The European Food Safety Authority (EFSA) held a consultative workshop in Brussels on 31 March 2011 to discuss the views of stakeholders on its draft guidance for the selection of Genetically Modified (GM) plant comparators. The workshop brought together various interested parties, including representatives from academia, industry, non-governmental organisations (NGOs), the European Commission, the European Parliament and scientific experts from EFSA. The meeting was also available to the public via a live webcast which was viewed by more than 900 people.
The aim of the workshop was to allow those who had commented in the recent written public consultation on the draft guidance to further elaborate and discuss their views and to engage directly with scientific experts from EFSA’s Panel on Genetically Modified Organisms (GMO Panel) and Working Group on Comparators. The outcomes from the written public consultation as well as discussions during the workshop will be taken into consideration by the EFSA GMO Panel as it works to finalise the guidance document.
The workshop began with a wide-ranging debate on the concept of substantial equivalence, giving context to the regulatory environment in which EFSA operates when carrying out risk assessment of GMOs. The second half of the workshop was dedicated to discussing EFSA’s draft guidance document on the selection of comparators.
EFSA’s Executive Director, Catherine Geslain-Lanéelle, welcomed workshop participants in a short video message from Parma. The meeting was chaired by EFSA Director of Risk Assessment Dr Riitta Maijala and the proceedings were opened by MEP José Bové, Vice-Chair of the European Parliament Committee on Agriculture and Rural Development. The discussions were moderated by Dr Helmut Gaugitsch from the Austrian Environmental Agency.
Dr Maijala stressed the importance of stakeholder consultation and public debate in the development of EFSA’s guidance documents: “The questions, remarks and contributions put forward in our stakeholder workshop are very welcome and, together with the comments from the recent public consultation, will serve to enhance the scientific and technical quality of EFSA’s final guidance document on the selection of comparators. EFSA is grateful to all those who assisted us in advancing our work on this important topic.”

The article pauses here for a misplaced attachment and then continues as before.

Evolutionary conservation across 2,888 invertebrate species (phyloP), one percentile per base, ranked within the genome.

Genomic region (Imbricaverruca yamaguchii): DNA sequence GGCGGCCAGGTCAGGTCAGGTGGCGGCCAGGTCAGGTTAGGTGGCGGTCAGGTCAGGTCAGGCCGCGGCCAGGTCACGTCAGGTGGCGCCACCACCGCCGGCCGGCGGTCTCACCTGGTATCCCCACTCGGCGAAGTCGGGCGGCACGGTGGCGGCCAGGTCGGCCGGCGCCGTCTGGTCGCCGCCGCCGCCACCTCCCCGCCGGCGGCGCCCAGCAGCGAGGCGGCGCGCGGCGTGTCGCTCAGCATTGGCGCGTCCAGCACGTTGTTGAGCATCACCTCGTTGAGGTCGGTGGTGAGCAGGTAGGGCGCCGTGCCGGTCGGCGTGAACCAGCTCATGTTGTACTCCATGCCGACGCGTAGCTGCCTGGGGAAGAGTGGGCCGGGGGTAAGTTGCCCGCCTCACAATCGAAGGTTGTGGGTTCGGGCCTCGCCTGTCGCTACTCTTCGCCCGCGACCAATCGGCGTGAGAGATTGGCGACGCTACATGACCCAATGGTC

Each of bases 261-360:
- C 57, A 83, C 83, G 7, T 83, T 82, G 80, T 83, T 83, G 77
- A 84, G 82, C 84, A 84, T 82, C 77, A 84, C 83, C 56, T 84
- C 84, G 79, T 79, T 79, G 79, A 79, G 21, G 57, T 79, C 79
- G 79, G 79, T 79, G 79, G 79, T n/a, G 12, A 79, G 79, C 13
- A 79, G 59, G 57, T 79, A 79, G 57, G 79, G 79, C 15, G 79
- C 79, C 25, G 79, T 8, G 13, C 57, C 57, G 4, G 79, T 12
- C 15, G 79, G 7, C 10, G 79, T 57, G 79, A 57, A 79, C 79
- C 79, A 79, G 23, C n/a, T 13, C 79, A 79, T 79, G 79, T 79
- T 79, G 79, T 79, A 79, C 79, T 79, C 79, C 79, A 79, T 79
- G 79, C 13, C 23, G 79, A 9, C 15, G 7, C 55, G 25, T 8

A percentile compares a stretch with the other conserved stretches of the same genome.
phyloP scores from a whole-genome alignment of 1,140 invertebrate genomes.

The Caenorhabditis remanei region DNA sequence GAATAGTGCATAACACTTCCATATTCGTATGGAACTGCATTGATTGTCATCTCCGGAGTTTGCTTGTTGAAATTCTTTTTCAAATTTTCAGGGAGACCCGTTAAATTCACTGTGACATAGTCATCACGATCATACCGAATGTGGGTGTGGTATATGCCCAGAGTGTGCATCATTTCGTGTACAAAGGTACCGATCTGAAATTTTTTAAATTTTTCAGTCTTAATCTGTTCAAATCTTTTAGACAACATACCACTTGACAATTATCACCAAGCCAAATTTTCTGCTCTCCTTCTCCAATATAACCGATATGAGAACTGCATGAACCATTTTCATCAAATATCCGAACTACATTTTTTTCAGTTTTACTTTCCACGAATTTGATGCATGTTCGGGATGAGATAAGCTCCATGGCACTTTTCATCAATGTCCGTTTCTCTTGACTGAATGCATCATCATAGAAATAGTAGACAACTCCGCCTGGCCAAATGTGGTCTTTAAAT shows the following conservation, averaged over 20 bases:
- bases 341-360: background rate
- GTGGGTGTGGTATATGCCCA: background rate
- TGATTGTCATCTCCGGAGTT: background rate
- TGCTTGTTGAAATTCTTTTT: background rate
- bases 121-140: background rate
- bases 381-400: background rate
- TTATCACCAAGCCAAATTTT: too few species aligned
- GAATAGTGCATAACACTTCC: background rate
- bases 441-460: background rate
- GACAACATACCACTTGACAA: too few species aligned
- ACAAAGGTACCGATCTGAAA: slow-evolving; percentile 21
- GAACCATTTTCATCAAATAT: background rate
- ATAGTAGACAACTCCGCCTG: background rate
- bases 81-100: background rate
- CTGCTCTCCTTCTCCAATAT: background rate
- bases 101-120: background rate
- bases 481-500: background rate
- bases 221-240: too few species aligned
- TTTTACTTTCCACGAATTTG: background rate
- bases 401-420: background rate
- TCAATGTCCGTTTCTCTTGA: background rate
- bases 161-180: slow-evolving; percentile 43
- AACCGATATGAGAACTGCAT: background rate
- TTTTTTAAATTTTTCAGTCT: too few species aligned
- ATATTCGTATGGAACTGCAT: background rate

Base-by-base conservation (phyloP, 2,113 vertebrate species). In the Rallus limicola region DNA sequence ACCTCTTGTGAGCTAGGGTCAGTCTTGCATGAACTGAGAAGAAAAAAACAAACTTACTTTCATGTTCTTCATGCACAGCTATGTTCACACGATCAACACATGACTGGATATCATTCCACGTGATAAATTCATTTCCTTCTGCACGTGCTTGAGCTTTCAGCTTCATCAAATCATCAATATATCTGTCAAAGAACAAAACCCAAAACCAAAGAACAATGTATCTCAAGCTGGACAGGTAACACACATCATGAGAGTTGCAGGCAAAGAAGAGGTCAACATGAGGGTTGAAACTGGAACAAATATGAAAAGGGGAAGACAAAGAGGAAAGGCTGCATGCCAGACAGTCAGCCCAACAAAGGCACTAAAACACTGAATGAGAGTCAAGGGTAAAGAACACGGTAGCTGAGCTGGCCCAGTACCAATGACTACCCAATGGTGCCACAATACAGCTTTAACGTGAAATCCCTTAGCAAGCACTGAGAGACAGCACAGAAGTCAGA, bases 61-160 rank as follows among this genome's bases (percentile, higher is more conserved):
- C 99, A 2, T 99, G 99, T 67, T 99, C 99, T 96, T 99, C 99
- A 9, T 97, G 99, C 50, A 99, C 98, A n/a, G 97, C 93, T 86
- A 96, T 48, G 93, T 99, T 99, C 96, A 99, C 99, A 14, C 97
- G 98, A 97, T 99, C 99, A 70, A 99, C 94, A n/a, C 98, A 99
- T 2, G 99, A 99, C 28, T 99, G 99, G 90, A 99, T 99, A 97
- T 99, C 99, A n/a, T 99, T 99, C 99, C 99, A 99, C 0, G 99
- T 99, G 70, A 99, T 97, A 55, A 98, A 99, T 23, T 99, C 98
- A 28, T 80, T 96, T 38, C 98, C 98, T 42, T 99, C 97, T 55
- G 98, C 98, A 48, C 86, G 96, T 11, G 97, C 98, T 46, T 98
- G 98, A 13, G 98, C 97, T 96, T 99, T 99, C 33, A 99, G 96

In line with EFSA’s commitment to open dialogue, MEP José Bové was invited to the workshop to share his views on GMO Risk Assessment.
Session 1: Setting the Scene – The Concept of Substantial Equivalence
In the first session, participants held a general discussion on the concept of substantial equivalence. Dr Sébastien Goux, Policy Officer for the Commission’s Directorate General for Health & Consumers, outlined the current regulatory environment for GMO risk assessment in the European Union. Dr Hartmut Meyer from the European Network of Scientists for Social and Environmental Responsibility (ENSSER) spoke about the advantages and disadvantages of different approaches to environmental risk assessment of GM plants. Dr Peter Kearns from the Organisation for Economic Co-operation and Development (OECD) gave an overview of the historical perspective regarding the concept of substantial equivalence. Their presentations were followed by a broad discussion with workshop participants.
Session 2: Exchanging views on EFSA’s Draft Comparator Opinion
In the second session, a series of four discussions was held to explore comments made during the public consultation on the draft guidance document for the selection of comparators. Each discussion focussed on different areas of the document, including the risk assessment of single events, stacked events, stacked events from methods other than conventional crossing of plants and risk assessment when no comparator is available.
In all discussions, members of the EFSA GMO Panel and Working Group on Comparators introduced the relevant chapters of the draft guidance document and summarised the comments received during the public consultation. The EFSA presentations were followed by short interventions from a selection of individuals and organisations who had contributed to the written public consultation. This gave contributors an opportunity to elaborate their views on the draft guidance, creating a basis for an informative scientific debate amongst the audience.
The EFSA GMO Panel will consider all written comments made during the public consultation as well as those expressed in discussions during the workshop as it finalises the guidance document on selection of comparators. EFSA will also prepare a report of the workshop.
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